After County Judge Lina Hidalgo made it clear that she preferred someone else in charge of elections, Isabel Longoria submitted her resignation, effective July 1.
On Tuesday afternoon, the Houston Chronicle reported that Harris County Judge Lina Hidalgo, a Democrat, said she wanted a change in leadership and intended to replace election administrator Isabel Longoria. Shortly after, Longoria announced she would step down on July 1.
Her resignation came after Harris County Democrats called for a comprehensive post-election review, while Republicans — regular adversaries of the county’s Democratic leadership — simultaneously sued the county and demanded Longoria’s resignation.
Ultimately, the county commissioners court voted to bring in a third-party consultant to review the county’s elections operations and make recommendations for improvement for the remaining 2022 elections.
I guess that the consultant will work double-time so the office can be ready for November. That’ll be a nice vendor contract.
County Commissioner Adrian Garcia supported Longoria’s resignation and defended the creation of an election administrator’s office stating the current system allows for accountability. Also, that an elected official running the elections would have an unfair advantage in their own race.
County Commissioner Rodney Ellis expanded on the fact that Longoria had to face an “unprecedented amount of obstructions aimed at her office and Harris County voters.” That would include anything from frivolous lawsuits to SB1 to no guidance from the Secretary of State. Ellis also stated that the real threat to voting rights are barriers to voting and other voter suppression tactics.
Back when the office was created, I defended our Democratic majority doing so since we elected them, and despite opposition from the Tax Assessor-Collector to the idea. What I did prefer at the time was a lengthy discussion on how it should be created and run and that a national search be done for someone to lead the office. Someone who knew the new voting system and could hit the ground running. Something that would not have taken two years, as Garcia mentioned in his statement. And look at where we are now.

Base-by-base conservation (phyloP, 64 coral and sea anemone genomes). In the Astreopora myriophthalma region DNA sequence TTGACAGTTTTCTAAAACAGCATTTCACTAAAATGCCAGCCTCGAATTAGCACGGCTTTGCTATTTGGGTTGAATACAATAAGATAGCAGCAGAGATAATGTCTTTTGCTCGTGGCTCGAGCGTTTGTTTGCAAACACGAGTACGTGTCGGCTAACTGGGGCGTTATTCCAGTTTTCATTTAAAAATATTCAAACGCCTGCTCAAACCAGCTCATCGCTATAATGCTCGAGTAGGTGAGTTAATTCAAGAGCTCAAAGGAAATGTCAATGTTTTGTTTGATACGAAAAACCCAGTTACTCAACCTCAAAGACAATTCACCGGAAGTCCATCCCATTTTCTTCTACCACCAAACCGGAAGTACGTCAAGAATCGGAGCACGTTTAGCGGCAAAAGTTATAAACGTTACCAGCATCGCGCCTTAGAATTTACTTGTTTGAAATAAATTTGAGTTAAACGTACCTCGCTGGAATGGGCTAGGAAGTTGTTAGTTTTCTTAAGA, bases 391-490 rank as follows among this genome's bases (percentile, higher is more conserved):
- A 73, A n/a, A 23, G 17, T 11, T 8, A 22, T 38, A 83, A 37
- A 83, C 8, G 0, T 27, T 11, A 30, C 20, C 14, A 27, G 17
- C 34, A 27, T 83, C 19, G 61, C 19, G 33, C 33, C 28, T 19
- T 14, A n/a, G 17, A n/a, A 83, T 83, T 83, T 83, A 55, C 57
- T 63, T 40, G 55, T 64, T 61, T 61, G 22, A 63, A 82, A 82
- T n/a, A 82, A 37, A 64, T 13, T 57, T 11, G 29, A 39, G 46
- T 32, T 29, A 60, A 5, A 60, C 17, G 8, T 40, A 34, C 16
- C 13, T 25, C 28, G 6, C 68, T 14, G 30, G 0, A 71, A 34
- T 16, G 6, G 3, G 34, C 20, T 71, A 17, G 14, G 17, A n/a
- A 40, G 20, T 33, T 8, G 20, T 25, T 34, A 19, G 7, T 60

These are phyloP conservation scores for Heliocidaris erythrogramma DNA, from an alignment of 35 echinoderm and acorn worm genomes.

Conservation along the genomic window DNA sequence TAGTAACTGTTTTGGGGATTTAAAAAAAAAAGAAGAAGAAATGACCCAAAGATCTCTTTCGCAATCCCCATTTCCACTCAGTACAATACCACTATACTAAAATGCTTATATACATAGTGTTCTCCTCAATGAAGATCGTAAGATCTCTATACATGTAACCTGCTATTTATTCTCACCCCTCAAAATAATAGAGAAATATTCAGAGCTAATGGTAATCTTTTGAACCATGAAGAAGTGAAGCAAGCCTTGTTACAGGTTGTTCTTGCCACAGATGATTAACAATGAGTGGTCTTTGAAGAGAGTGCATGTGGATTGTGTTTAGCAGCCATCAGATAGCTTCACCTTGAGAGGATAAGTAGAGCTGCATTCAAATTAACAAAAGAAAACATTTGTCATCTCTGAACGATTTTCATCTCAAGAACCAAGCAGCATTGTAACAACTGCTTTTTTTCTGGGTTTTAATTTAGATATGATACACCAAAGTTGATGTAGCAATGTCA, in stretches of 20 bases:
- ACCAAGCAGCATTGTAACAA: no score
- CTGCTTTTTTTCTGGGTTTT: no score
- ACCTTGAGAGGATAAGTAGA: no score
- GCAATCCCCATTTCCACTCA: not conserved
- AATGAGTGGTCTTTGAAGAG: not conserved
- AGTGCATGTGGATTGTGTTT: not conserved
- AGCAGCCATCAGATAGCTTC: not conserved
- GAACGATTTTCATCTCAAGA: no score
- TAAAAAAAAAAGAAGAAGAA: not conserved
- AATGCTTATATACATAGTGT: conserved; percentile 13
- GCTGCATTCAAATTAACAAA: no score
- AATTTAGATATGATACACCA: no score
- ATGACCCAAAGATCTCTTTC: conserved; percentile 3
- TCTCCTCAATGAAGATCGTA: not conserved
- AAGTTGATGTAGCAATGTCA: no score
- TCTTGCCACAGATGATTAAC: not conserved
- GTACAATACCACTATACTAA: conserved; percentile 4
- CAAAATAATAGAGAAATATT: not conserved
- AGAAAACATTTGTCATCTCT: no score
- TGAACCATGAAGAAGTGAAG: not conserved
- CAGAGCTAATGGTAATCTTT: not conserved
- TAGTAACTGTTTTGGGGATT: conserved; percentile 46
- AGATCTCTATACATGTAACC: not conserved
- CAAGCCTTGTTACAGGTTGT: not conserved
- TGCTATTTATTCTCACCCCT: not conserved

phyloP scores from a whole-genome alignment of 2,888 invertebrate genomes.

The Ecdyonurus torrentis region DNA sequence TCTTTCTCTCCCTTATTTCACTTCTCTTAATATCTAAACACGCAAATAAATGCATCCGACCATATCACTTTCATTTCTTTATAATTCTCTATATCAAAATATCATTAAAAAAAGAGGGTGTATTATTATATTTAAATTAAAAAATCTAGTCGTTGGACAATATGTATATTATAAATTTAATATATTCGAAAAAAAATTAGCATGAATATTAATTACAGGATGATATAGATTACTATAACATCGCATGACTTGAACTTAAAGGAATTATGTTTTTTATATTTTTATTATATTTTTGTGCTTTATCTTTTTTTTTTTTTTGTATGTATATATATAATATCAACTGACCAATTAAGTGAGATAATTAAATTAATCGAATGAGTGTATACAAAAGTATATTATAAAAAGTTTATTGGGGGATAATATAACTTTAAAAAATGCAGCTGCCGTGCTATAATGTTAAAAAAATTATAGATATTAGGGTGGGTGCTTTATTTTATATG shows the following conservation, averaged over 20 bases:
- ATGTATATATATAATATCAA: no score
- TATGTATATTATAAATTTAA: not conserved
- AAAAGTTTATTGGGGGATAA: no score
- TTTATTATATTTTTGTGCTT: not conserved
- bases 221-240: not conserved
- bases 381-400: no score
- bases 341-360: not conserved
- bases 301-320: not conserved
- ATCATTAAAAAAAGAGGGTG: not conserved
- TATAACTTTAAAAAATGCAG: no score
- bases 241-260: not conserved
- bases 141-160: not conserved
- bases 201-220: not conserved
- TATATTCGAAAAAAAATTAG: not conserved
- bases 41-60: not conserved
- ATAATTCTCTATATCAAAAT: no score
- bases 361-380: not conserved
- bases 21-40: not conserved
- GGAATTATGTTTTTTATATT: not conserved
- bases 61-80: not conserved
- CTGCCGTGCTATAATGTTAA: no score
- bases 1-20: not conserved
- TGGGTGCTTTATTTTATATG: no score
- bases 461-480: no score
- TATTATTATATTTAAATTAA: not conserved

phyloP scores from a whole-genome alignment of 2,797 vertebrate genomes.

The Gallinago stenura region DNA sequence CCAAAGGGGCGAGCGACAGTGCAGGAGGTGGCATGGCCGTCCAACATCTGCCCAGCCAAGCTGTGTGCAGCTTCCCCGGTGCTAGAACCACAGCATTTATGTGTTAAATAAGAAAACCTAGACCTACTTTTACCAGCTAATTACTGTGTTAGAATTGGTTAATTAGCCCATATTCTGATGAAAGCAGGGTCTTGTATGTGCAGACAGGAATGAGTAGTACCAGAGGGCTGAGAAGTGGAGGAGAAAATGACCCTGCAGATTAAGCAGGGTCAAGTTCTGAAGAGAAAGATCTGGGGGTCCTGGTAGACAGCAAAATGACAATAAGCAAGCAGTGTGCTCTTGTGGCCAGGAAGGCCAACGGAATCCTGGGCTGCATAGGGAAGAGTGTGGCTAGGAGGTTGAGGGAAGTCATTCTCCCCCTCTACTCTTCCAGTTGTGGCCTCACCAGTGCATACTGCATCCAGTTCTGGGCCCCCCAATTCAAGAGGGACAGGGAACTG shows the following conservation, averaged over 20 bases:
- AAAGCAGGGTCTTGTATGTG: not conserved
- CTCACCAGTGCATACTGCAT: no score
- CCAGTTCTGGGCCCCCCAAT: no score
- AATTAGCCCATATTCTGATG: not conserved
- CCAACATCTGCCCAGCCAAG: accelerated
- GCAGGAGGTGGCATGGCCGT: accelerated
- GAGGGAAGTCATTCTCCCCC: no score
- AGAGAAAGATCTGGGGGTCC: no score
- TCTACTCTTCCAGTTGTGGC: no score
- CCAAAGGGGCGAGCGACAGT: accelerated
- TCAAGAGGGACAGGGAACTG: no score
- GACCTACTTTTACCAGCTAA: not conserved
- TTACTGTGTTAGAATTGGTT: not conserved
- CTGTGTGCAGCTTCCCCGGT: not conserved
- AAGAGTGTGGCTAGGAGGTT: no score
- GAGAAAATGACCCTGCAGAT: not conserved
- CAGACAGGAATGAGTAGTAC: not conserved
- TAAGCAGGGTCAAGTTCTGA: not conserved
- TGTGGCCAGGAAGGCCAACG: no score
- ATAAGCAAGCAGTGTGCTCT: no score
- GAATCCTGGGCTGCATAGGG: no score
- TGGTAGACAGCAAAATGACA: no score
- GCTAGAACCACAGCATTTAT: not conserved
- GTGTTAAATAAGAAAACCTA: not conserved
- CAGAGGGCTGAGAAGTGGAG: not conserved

Like Kuff, I was happy with the choice of Longoria because I knew her as a hard-working, open-minded person who would get the job done, if given the freedom by all sides. So, I appreciate Isabel Longoria’s commitment to remaining for the next two elections in May, though, I do remind her that this is a right to work state and loyalty is a two-way street. Whatever errors occurred happened within the entire office, so, I hope that all those involved are held accountable. That’s if all the hubbub wasn’t “political,” right?
Something else I said about the creation of a “non-partisan” elections office that would take out the politics from elections is that these offices are always political, no matter who is in charge. And with republicans continually tossing around voting conspiracy theories, it will be hard for anyone to run this office. And that’s exactly what Republicans want. So, best to keep a Democratic majority at Commissioner’s Court.
Kuff has his take and smacks the local news a bit for basically misleading viewers on how the “missing” votes could have affected the outcomes of some close races without context on the data. As Kuff (and many of us who follow vote counts as hobbies) expected, no outcomes were affected.